Eurotunnel, the operator of the Channel Tunnel, has posted a 2003 net loss of £1.33bn after huge asset write downs.
Eurotunnel operates shuttle services and manages the tunnel
Eurotunnel said the market for cross Channel freight remained depressed with no sign of improvement, and that price competition was fierce.
It said it had made proposals to the UK and French Governments seeking to address structural problems faced by the cross-Channel rail industry.
It wants to see cuts in the train firms' freight rates to boost traffic.
"The cross-Channel rail industry currently suffers from under-utilisation of expensive infrastructure, financial losses and conflicting contractual relationships," Eurotunnel said.
"In particular the high level of access charges paid by rail companies for the use of the Channel Tunnel is holding back traffic growth."
Big changes needed
Eurotunnel said it had carried out a year-long study into the economics of the Channel Tunnel.
As a result, Eurotunnel said it was proposing to significantly reduce access rates for train operators to encourage them to cut their costs.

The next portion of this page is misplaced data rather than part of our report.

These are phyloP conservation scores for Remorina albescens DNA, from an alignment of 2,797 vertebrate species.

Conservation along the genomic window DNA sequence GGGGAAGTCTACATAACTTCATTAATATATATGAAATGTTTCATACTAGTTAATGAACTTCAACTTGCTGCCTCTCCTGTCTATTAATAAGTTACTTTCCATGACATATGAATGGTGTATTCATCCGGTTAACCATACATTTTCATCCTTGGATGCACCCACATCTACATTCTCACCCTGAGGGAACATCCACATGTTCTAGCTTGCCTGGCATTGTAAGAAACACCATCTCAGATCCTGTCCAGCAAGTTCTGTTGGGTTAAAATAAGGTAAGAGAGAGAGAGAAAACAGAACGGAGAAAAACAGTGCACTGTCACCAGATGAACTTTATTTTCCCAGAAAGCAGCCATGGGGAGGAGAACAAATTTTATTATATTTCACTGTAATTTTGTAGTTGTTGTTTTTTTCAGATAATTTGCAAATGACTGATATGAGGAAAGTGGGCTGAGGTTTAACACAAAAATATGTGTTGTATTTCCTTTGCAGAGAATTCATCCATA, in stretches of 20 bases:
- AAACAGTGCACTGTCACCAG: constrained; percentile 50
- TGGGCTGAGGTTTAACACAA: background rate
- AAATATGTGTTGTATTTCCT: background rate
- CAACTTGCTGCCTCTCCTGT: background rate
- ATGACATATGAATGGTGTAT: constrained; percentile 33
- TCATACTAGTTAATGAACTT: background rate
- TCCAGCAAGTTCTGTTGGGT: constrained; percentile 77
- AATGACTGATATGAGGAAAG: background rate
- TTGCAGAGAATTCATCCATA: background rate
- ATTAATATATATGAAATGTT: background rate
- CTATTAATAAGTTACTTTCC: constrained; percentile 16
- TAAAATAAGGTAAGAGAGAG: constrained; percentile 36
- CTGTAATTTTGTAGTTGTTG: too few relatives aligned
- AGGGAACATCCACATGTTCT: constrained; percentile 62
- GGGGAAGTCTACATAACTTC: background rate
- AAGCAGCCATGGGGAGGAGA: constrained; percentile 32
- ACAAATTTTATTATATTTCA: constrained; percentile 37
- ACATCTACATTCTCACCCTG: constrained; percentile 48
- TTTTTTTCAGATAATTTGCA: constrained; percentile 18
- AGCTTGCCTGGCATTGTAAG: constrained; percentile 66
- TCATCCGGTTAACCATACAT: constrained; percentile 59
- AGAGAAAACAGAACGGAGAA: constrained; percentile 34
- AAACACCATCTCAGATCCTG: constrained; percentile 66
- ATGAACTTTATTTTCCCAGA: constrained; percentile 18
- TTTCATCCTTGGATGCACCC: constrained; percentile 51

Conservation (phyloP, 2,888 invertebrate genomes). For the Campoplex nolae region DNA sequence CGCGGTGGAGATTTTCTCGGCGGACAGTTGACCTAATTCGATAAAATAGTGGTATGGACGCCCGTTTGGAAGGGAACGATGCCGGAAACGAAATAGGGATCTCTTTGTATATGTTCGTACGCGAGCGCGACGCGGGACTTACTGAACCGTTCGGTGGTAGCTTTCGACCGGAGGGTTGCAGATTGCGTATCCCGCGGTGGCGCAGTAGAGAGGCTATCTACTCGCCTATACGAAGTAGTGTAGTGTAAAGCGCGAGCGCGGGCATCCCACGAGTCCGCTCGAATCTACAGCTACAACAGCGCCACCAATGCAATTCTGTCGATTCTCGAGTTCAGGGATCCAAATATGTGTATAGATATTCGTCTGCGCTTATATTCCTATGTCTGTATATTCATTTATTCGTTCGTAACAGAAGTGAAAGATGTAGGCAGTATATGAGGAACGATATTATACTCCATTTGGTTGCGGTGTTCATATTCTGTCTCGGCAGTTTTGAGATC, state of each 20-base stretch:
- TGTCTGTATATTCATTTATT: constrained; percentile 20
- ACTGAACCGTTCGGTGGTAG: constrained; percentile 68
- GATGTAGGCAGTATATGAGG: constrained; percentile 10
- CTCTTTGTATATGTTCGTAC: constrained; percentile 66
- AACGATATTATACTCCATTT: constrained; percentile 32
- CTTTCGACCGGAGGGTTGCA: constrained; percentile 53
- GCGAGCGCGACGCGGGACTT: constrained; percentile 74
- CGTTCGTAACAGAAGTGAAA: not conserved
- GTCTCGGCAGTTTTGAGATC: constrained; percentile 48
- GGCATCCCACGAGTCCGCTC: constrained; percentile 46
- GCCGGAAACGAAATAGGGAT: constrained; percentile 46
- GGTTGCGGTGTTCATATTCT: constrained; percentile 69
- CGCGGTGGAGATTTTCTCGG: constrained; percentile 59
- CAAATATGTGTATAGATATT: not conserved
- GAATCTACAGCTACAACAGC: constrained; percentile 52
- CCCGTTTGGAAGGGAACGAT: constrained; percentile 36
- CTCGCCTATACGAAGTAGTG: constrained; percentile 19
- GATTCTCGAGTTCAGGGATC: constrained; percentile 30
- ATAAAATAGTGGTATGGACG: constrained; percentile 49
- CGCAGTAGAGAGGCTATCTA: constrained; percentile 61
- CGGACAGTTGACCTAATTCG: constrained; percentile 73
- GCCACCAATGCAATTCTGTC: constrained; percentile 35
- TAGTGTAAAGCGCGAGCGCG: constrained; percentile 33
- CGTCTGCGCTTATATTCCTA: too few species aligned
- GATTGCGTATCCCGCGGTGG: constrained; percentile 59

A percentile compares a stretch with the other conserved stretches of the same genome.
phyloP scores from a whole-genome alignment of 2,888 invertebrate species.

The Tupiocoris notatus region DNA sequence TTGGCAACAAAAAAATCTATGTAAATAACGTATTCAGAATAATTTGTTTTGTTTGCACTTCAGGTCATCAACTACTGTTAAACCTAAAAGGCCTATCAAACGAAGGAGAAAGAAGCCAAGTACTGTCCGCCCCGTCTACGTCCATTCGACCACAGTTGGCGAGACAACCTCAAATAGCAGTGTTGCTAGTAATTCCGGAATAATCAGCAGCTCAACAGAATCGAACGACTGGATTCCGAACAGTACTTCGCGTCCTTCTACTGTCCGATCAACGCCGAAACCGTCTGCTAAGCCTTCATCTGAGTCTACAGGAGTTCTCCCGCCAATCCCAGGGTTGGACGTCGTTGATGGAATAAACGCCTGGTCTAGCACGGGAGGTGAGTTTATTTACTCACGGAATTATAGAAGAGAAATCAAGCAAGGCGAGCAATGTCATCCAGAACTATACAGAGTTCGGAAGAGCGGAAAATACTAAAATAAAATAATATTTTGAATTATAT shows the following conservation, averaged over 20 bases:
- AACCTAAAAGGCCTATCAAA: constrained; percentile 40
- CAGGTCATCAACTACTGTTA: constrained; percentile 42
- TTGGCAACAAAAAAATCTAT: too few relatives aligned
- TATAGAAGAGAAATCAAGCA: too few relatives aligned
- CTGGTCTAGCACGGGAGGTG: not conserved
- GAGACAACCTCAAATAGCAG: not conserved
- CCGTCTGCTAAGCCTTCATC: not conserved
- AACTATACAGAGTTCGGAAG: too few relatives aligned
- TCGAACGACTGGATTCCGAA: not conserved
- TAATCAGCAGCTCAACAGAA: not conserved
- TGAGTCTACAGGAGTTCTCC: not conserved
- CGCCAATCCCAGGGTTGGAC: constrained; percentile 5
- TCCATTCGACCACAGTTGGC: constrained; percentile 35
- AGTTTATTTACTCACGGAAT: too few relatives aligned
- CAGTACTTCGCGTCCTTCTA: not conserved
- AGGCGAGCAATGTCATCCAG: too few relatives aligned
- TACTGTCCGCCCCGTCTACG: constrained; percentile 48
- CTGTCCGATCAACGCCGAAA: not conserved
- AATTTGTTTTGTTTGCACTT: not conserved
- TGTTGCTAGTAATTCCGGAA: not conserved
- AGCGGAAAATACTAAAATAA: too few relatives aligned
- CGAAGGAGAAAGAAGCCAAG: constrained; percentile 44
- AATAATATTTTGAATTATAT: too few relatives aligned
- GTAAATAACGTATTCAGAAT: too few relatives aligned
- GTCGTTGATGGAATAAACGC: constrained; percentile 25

"This should enable Eurostar to increase its traffic to
existing destinations and would assist the introduction of new destinations such as Amsterdam," said Eurotunnel.
Eurotunnel believes lower fees would eventually lead to higher earnings. It hopes to recoup the money lost through cuts in prices charged to the train operators by revitalising the passenger and rail freight markets.
Eurotunnel pointed out that its current financial structure means it is unable to reduce these charges unilaterally.
Instead it needs co-operation from the train companies.
Eurotunnel said it made a net loss of £34m before asset write downs.
It has written off £1.3bn to lay stronger foundations for cuts in its fees and other restructuring measures.